KATRINA MADEWELL:I have to find all my stuff.

 

DARRIN T. MISH:Yeah, they think they got to go find every receipt and stuff. Most people have the fire, flood, hurricane sort of situation.

 

KATRINA MADEWELL:Gotcha.

 

DARRIN T. MISH:Where there’s some hugely, sometimes legitimate excuse.

 

KATRINA MADEWELL:Quickbooks crashed.

 

DARRIN T. MISH:Yeah. I’ve actually had that happen, it’s not fun.

 

KATRINA MADEWELL:I’ve had to, that’s why I’m laughing.

 

DARRIN T. MISH:Usually people have a pretty good reason why they don’t have any documentation, but that doesn’t really help in the preparation of the tax return, right?

 

KATRINA MADEWELL:Right.

 

DARRIN T. MISH:One of the things we can do, and we do do for clients, is we go ahead and get a power of attorney for them, we discreetly, electronically, get the transcript information from the IRS for the client. So one of the transcripts we get are called the wage and income transcripts which are the w-2’s and 1099’s and 1098’s and 5498’s and all these tax forms.

 

KATRINA MADEWELL:IRS code numbers.

 

DARRIN T. MISH:Yeah, we get all those tax forms and for some people it just makes sense to go ahead and use that stuff to make the returns. Because remember, and this is not necessarily common sense, but remember all the missing returns have to go back at least six years have to be filed before we can even start to resolve the problem. So if you haven’t filed last year’s return, it’s actually today…well if you haven’t filed 2014’s return by the 15th of October, or after the 15th of October, you have to get that return filed before we can even help you to solve the problem. Does that make sense?

 

KATRINA MADEWELL:Yes.

 

DARRIN T. MISH:So every return going back at least six years has to be filed or we can’t even begin to start to help you. What I would say there is just if you have to estimate, just be conservative in those estimations so that we can get started resolving the problem.

 

KATRINA MADEWELL:So what happens after October 15th again?  Since that’s right around the corner. We’re literally less than a week.

 

DARRIN T. MISH:Every year, there’s millions of people that miss the extension date, and those returns will be late. If those returns are late, ultimately if they’re unfiled, one of the penalties that comes up is pretty harsh. The failure to file penalty is 5% of the tax amount owed each month. Every month it’s 5%, to a maximum of 25%. If you ultimately, if you never file that return, that’s a pretty steep penalty. If you just file it late, then there’s a different penalty. It’s a half percent, one half of one percent of the tax liability each month. So that’s a huge difference. 5% versus a half of one percent?  So there’s a really big difference. It’s important to note, if you don’t file the return in many instances what the IRS will do is they’ll take that wage and income transcript that I was just referring to, and they’ll benevolently go ahead and prepare a return for you. Interestingly enough…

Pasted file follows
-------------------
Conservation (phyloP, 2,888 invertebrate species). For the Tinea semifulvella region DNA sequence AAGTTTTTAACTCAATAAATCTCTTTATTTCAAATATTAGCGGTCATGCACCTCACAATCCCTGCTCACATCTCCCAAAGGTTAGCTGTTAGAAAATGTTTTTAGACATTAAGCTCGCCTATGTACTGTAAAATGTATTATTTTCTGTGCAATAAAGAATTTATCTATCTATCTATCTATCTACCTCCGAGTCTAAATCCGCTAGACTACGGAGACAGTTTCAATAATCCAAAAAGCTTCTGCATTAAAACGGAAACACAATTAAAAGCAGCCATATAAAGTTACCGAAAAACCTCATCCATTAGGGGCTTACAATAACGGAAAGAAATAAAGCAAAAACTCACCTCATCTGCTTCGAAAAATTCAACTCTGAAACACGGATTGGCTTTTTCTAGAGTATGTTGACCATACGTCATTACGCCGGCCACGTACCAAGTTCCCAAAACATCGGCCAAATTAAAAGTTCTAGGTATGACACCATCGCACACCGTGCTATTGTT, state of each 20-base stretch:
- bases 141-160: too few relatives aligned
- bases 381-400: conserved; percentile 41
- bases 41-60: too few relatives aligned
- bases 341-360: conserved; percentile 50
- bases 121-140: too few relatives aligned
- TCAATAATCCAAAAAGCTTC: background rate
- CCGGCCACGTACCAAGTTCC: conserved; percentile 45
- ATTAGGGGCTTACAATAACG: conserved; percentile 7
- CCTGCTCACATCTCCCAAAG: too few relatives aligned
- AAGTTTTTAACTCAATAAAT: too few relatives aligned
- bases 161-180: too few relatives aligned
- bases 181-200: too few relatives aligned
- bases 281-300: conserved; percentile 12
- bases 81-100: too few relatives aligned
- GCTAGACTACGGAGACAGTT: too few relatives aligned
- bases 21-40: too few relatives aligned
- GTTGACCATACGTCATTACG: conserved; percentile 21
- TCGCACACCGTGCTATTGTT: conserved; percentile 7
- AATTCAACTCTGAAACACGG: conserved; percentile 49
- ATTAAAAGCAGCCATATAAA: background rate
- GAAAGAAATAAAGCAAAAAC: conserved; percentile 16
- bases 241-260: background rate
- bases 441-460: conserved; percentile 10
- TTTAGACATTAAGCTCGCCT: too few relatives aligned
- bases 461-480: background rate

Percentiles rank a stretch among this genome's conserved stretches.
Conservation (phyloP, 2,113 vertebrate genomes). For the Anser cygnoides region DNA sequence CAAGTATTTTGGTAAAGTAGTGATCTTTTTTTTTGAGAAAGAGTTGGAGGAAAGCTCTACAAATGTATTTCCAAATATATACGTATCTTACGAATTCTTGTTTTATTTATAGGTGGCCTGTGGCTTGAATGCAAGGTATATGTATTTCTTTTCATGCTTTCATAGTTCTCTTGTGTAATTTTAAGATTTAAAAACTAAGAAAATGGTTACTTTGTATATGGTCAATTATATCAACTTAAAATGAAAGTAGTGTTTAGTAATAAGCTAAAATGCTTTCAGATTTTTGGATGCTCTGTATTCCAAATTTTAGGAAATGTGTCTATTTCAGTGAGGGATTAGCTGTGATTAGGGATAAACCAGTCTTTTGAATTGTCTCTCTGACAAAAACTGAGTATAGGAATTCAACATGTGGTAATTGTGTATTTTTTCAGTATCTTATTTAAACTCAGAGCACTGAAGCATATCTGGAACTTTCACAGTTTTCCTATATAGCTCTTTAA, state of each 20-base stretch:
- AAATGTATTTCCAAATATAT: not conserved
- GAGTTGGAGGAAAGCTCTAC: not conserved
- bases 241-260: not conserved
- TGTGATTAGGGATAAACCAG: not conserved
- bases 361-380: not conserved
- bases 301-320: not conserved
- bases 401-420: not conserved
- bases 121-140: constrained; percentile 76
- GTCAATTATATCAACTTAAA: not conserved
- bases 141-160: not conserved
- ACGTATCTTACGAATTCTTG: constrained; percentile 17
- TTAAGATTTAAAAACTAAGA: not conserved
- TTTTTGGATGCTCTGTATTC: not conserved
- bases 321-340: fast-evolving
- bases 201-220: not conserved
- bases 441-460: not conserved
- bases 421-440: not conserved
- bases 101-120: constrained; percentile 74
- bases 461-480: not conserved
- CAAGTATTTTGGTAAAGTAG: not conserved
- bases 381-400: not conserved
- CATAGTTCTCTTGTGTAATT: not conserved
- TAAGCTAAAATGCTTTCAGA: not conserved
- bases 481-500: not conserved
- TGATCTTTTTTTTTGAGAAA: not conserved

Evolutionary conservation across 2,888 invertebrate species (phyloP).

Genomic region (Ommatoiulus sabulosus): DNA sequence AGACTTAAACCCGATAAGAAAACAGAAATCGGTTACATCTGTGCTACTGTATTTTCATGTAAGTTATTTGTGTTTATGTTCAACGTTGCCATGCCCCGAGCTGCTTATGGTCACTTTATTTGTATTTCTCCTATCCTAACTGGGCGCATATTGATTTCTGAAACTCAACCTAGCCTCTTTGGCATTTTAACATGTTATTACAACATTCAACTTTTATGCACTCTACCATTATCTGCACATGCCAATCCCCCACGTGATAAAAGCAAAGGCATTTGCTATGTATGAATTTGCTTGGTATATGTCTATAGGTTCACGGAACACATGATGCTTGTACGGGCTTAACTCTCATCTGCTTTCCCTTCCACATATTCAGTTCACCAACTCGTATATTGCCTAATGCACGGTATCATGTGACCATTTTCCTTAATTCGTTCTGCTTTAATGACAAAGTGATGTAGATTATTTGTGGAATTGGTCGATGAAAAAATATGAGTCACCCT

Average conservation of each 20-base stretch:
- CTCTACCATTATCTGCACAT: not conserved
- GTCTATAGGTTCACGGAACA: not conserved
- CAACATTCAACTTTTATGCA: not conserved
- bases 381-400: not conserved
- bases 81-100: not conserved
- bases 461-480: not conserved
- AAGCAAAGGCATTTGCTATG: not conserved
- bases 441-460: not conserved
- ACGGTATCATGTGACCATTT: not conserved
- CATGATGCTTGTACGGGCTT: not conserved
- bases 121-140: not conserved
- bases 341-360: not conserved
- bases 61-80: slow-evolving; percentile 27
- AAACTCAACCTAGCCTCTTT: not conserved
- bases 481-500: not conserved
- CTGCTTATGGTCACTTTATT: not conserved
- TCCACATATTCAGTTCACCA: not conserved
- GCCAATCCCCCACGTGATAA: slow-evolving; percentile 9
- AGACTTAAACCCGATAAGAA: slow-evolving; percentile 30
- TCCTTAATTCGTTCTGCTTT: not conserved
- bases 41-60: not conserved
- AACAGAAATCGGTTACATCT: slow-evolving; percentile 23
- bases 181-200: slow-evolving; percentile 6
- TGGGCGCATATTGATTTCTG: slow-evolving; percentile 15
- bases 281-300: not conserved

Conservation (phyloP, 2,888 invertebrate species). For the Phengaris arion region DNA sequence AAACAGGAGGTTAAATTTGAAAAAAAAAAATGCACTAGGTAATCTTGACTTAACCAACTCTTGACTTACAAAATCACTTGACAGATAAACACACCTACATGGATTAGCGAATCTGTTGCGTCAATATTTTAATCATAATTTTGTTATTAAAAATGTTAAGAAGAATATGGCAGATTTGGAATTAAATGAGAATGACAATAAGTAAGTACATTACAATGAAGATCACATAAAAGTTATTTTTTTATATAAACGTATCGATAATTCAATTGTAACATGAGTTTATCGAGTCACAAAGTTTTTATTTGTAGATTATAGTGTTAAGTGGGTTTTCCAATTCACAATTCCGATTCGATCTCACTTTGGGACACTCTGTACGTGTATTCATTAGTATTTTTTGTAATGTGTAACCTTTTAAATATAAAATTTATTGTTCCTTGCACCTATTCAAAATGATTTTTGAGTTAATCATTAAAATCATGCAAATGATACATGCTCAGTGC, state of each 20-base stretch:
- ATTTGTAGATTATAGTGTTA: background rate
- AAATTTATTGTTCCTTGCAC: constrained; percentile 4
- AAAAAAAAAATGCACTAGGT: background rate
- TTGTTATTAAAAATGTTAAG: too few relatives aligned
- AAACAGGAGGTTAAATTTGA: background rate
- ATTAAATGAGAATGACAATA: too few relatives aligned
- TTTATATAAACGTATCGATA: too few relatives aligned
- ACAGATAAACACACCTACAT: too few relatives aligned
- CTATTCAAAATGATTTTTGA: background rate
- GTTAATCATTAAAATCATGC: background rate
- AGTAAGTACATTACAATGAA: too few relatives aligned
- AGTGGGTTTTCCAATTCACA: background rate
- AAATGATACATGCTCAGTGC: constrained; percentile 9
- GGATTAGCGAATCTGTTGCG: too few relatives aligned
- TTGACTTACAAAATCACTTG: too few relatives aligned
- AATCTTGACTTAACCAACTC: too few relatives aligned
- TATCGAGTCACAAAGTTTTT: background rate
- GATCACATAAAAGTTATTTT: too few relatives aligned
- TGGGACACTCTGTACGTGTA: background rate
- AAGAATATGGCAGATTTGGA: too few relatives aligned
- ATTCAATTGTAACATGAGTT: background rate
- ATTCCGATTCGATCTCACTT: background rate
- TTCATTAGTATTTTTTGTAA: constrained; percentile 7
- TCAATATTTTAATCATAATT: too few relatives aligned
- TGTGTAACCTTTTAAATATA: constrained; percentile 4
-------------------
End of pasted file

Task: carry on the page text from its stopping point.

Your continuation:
KATRINA MADEWELL:I never knew that until I started hosting the show with you. I had no idea that the IRS would actually file a return for you.

 

DARRIN T. MISH:Some taxpayers think that’s kind of a cool idea. I saved the money and the tax brackets correct.

 

KATRINA MADEWELL:How do you know if they do that anyway?

 

DARRIN T. MISH:You start getting notices for a tax year you never filed a return for.

 

KATRINA MADEWELL:Gotcha.

 

DARRIN T. MISH:And usually it’s an odd popping number that makes your head want to explode.

 

KATRINA MADEWELL:Gotcha.

 

DARRIN T. MISH:That’s a substitute for a return and sometimes in the business we call it an SFR. If you have a substitute for return, those really excessive penalties, the failure to file 5 percent, the tax liability for each month, those get applied. Now, there’s a happy ending for the substitute for returns. If you can file an original return after the substitute for return is filed, then the IRS 99 times out of 100 will accept your return. Unless it’s ridiculous. Unless you look at the return and it like makes your face turn red and you start laughing, then they’ll go ahead and accept that return. Then they’ll abate the excess tax interest and penalties. So sometimes it’s a good idea to file an original return and sometimes it just doesn’t matter.

 

KATRINA MADEWELL:So sometimes you deal with the problem head on. Let’s figure out what we can settle this train wreck for and move on.

 

DARRIN T. MISH:But the solution is going to be to file an offer in compromise, which we talk about on this show a lot. An offer and compromise is where you make a deal. You try to make an offer to settle for less. If you’re going to file an offer anyway and you have a bunch of substitute for returns. Let’s say you owed 200 grand. But if you filed original returns, you’d cut it down to 100 grand. Does that make any difference for most people?

 

KATRINA MADEWELL:Not really, not at that point.